This year marks the 30 year anniversary of the 1984 Ethiopian famine, the worst in living memory. I still get goosebumps when I hear the Band-Aid song Feed The World and remember the heart-breaking images of barren landscapes, starving babies and the utter desolation and desperation of aid camps that were screened during the incredible Live Aid concert on TV. Thanks to the generosity of supporters, World Vision were able to work with local people and organisations to help turn the Antsokia Valley, which was hardest hit by drought, into what is now a lush, green oasis.
Hope of a future free from hunger has grown into a reality. Families are able to feed themselves on the crops they grow and can enjoy life once more.
However, extreme hunger remains in other parts of Africa and other families and children are in need of help. You can find out more from the campaign video here:
World Vision are asking people to share their own photos of hope. They say : "Hope is all around us, no matter what form it takes. We would like you to share what it means to you. It could be a picture of the family together, a flower you have planted in bloom, a gathering of friends or a favourite meal that brings a smile to the people who eat it – anything that is a source of happiness and hope."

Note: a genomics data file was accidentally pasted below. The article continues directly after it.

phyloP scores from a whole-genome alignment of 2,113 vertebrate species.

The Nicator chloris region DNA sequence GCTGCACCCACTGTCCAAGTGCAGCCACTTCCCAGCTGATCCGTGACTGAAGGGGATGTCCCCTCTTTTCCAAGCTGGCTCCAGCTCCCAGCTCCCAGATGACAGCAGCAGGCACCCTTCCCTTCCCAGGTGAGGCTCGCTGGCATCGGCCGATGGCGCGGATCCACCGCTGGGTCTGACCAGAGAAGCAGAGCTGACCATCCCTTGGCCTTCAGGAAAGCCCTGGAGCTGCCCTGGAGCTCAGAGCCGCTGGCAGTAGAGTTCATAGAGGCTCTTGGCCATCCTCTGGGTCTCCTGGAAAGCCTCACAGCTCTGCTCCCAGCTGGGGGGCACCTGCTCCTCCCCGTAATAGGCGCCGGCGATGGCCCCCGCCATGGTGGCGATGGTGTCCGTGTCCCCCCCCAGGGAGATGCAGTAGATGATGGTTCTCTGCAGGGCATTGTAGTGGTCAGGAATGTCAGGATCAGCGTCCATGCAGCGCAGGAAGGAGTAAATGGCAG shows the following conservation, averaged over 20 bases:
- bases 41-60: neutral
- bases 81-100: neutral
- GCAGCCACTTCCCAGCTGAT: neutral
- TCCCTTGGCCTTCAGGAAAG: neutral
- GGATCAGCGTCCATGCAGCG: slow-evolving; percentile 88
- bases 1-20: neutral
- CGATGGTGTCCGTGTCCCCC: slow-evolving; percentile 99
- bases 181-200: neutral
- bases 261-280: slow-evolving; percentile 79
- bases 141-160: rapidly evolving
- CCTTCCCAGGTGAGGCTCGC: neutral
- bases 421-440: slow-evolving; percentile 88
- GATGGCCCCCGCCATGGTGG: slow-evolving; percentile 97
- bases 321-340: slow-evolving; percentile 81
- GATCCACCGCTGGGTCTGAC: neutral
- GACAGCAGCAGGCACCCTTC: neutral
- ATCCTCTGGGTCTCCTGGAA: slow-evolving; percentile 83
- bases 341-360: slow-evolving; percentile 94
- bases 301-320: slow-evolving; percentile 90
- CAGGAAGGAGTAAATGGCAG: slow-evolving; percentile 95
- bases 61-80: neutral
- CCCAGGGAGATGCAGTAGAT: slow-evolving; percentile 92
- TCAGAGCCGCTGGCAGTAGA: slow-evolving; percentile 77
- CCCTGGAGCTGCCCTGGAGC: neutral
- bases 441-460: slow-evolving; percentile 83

Here are some of my pictures representing hope.
Hoping Daddy will like his birthday cake
Hoping the fun will never stop
Looking forward to being a teen
Hoping my wish comes true
What about you? What does hope represent for you?
If you would like to take part:
• Post your picture to your blog with a link to http://www.worldvision.org.uk/get-involved/grow-hope/
• Tweet your posts and pictures to @worldvisionuk with the hashtag #growhope or post them on the World Vision UK Facebook wall by July 18th
• Everyone who signs up to show support for Grow Hope will receive a beautiful Grow Hope box. Inside is freshly ground coffee from Ethiopia to share with a friend, and Calendula (marigold) seeds for you to plant, as a reminder of the hope that is being grown in Zambia. Even better, World Vision will give vulnerable families in Zambia orange maize seeds, rich in vitamin A, to help provide children with the nutrition they lack.and to ensure children can live a life free from the fear of hunger.
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